The judgments she offers in Eichmann in Jerusalem are utterly independent and totally unsparing. Time and again she raises questions that provoke and disturb. The abduction of Eichmann from Argentina was illegal; the trial was a show-trial; Israel's marriage laws were similar to the racist Nuremberg laws of the Nazis; Eichmann's crimes were crimes against humanity, so international law should have dealt with the case. Arendt's independence of mind is one of the most impressive features of her reporting. She writes as a detached philosophical inquirer, not as the representative of any particular group or political tendency.

Eichmann in Jerusalem bore the subtitle "A Study in the Banality of Evil.” What she meant by this was not that Eichmann was a mere bureaucrat, a conscienceless pen-pusher who was only obeying orders. On the contrary, she argued, he was an ideological antisemite, a man of overweening ambition who wanted not only power but also fame. He had a compulsion to "talk big,” she observed, and indeed "bragging was the vice that was Eichmann's undoing.” Not a particularly intelligent man, he assimilated the ideology and behaviour of the evil system within which he sought to achieve distinction. He admired the Third Reich not least because it allowed men from a humble background like his own— or Hitler's, for that matter— to climb to the top. He was under no compulsion to act as he did: he could have opted out at any time; all his actions were voluntary. He deserved to die because he had failed, or refused, to exercise the kind of moral judgment Arendt herself showed in her book. His crimes were the crimes of a system, even a nation; as the psychologists who examined him in prison concluded, he was not a psychopath or a sociopath, though, as Arendt points out, he was most certainly, and frequently, a liar and a deceiver. This was the "banality of evil.”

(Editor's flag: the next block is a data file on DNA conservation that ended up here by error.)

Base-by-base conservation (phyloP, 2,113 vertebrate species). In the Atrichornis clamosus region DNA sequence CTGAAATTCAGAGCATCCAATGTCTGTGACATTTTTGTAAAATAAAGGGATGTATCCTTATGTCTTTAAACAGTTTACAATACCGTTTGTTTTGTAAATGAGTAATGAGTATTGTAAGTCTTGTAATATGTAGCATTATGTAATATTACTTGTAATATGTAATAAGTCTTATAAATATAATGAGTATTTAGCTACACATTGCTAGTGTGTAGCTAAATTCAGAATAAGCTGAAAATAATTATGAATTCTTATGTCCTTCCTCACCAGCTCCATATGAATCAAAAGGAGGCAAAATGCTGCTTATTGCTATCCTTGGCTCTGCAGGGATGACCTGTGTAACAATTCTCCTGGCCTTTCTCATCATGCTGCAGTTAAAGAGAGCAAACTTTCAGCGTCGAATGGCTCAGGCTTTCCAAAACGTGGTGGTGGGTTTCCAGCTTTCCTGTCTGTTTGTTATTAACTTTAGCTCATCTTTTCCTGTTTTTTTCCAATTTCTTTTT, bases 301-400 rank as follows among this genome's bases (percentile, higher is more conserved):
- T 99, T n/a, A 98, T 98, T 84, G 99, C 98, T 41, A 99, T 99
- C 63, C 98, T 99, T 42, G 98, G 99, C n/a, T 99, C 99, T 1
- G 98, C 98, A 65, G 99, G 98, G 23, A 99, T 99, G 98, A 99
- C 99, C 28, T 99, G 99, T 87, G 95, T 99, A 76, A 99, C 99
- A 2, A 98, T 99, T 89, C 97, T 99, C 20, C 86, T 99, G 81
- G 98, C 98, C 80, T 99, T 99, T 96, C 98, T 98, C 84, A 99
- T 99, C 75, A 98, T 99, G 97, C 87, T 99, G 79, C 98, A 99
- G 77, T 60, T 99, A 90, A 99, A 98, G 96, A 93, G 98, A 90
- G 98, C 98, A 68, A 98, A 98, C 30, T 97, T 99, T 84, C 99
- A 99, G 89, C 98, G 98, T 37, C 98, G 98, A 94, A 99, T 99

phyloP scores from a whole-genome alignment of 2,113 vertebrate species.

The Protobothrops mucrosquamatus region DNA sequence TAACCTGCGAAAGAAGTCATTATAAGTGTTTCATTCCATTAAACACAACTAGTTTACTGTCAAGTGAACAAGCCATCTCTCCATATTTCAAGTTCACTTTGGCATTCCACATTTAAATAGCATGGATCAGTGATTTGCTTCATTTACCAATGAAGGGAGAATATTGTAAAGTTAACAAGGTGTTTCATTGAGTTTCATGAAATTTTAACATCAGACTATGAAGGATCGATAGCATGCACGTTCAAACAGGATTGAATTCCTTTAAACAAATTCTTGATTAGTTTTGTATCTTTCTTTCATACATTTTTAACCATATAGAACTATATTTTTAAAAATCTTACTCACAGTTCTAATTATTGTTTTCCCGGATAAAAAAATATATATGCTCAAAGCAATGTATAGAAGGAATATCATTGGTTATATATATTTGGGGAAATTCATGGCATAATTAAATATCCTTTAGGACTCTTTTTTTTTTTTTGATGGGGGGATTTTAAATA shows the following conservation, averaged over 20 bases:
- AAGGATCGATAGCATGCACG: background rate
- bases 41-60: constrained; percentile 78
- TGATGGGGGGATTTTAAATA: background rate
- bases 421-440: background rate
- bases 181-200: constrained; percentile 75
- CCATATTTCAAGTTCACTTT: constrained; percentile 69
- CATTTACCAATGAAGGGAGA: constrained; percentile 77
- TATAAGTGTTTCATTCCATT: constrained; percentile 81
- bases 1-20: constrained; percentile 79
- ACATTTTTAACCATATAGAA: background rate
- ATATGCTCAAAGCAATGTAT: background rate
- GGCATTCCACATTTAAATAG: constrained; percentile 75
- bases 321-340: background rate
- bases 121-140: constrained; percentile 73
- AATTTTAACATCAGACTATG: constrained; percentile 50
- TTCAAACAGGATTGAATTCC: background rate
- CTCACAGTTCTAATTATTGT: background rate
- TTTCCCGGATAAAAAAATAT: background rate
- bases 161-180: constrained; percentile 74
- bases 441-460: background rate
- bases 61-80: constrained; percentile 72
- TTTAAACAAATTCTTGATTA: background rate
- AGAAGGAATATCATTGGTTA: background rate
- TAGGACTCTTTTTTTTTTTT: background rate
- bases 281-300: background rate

In Argentina, Arendt notes, Eichmann did not go underground but occupied himself with "talking endlessly with members of the large Nazi colony, to whom he readily admitted his identity.” These conversations were recorded by a Dutch ex‑member of the SS, Willem Sassen, and edited extracts were published anonymously, though there could be little doubt about the identity of the principal participant. The existence of the original tapes and transcripts has long been known, but up to now their poor quality has defied systematic investigation. The German philosopher and historian Bettina Stangneth has now performed the invaluable service of deciphering them, putting them together with other, often little-known source material, and delivering a full analysis of Eichmann's ideas as he expounded them to his friends and former colleagues in exile.